The House of Commons has been through a period of snags and friction. A reader says the appointment of a new Speaker will turn it into a well-Hoyled machine.
Marketing among the rock pools. A cottage-hire company in Devon emails to let us know of some add-on improvements to their service such as private catering and gourmet hampers. And all we have to do is log in to their new portal, register to create an account, enter our customer ID number and email address, choose a password and "you are free to browse." And only a technophobic old curmudgeon would point out that the main attraction of a blissful summer fortnight in sunny Devon is blessed escape from log-ins, portals, ID numbers, passwords, browsing and all the other amnesia-inducing clutter that goes with being handcuffed 24/7 to the internet.
The Harry Potter star Emma Watson says she's happy being single and regards herself as "being self-partnered." In my youth I tried that for a while. The conversations are agreeable but you have to buy all the drinks.
The Moral Maze (Radio 4) was busy re-writing history this week, asking whatever happened to the "heady optimism" at the toppling of the Berlin Wall 30 years ago. The simple answer, no matter what we would like to remember, is that the optimism was patchy.
In the period around the fall of the Wall, I went to a series of Government and Nato briefings, both as a journalist and reservist army officer. The message was grim. While the Cold War with its threat of Mutually Assured Destruction (MAD) was a terrible thing, it was at least stable and, crucially, both sides were talking to each other. No-one knew what would follow the demise of the Soviet Union and its allies but we were told to expect unrest in Yugoslavia, the Baltic states and in the Muslim countries to the south of Russia. And that's what happened. Lest we forget, the Wall came down amid a sea of champagne - and an ocean of foreboding.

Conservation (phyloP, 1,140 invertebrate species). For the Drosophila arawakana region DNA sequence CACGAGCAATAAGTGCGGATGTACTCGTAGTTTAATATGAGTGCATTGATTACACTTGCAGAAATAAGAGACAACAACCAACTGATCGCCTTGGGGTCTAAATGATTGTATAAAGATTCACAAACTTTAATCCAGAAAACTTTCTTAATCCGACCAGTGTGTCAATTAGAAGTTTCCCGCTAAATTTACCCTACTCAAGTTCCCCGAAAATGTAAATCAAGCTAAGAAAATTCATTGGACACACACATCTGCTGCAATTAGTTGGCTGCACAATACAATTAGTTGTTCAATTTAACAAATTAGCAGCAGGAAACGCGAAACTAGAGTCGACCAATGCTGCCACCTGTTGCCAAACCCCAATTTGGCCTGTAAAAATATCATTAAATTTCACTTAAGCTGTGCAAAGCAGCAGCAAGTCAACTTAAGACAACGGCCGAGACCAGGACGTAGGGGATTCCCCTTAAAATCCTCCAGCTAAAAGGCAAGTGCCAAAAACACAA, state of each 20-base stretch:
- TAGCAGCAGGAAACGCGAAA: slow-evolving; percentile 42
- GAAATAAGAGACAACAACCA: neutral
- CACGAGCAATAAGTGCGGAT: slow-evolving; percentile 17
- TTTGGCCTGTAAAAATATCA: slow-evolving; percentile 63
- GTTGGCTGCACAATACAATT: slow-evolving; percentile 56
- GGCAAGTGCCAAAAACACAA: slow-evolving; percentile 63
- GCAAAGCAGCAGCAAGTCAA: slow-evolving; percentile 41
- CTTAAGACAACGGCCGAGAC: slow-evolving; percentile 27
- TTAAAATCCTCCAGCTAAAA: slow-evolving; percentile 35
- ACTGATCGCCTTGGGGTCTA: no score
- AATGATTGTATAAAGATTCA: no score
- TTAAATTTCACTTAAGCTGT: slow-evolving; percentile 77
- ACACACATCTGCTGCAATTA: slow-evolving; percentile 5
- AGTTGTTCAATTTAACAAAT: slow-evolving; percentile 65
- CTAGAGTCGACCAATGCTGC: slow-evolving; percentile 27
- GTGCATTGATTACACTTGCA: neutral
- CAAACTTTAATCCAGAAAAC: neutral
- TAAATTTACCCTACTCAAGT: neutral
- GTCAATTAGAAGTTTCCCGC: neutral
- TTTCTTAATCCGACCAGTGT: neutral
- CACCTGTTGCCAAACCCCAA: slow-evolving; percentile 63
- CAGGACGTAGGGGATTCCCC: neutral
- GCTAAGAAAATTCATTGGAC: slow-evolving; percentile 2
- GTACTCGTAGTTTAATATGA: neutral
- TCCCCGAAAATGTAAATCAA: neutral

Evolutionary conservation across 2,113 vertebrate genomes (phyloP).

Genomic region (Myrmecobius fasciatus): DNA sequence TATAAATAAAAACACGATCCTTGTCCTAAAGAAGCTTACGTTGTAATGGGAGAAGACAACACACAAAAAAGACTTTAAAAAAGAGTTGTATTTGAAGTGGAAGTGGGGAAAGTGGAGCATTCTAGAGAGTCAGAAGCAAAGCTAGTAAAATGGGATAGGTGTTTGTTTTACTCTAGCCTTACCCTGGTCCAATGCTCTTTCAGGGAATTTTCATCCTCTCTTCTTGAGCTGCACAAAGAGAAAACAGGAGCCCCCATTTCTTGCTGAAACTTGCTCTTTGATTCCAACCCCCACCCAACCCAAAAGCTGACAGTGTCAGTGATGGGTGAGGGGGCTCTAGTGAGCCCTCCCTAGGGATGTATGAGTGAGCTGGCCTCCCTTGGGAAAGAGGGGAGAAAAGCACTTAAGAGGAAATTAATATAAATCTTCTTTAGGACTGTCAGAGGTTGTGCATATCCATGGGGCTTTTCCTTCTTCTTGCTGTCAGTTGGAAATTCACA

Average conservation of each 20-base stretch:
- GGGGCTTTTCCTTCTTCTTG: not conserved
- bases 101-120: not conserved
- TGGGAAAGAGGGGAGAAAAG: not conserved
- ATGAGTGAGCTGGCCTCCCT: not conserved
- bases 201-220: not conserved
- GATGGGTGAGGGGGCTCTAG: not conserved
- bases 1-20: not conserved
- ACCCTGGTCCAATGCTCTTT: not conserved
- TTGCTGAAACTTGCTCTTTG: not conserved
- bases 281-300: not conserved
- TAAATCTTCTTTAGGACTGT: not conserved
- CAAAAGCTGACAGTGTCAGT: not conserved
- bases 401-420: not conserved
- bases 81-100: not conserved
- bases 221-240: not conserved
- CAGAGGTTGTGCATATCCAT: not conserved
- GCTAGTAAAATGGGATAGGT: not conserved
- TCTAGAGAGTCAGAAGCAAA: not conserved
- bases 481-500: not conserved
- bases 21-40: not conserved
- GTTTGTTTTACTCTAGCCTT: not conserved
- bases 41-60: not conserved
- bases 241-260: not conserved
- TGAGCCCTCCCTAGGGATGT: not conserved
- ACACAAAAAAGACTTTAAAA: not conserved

Old-fashioned, foppish, somewhat out-of-touch but decent and essentially humane. .Jacob Rees-Mogg has spent his entire political career creating and preserving that rather Victorian persona. And then, in a few stupid words about Grenfell Tower, it all turns to dust. Or possibly to ashes. By a wild coincidence, on the day Rees-Mogg stupidly suggested Grenfell Tower residents should have used "common sense" to escape the fire, his own effigy was burned, alongside Boris Johnson's, at the famous bonfire celebrations in Lewes, Sussex.
Talking of which, how many more Bonfire Nights will we see? Do kids still get excited by bangs and whooshes in a cold, muddy field or would they rather not pollute the atmosphere, terrify animals and offend Catholics, and be warm at home doing something in cyberspace? I suspect the age of fireworks is passing.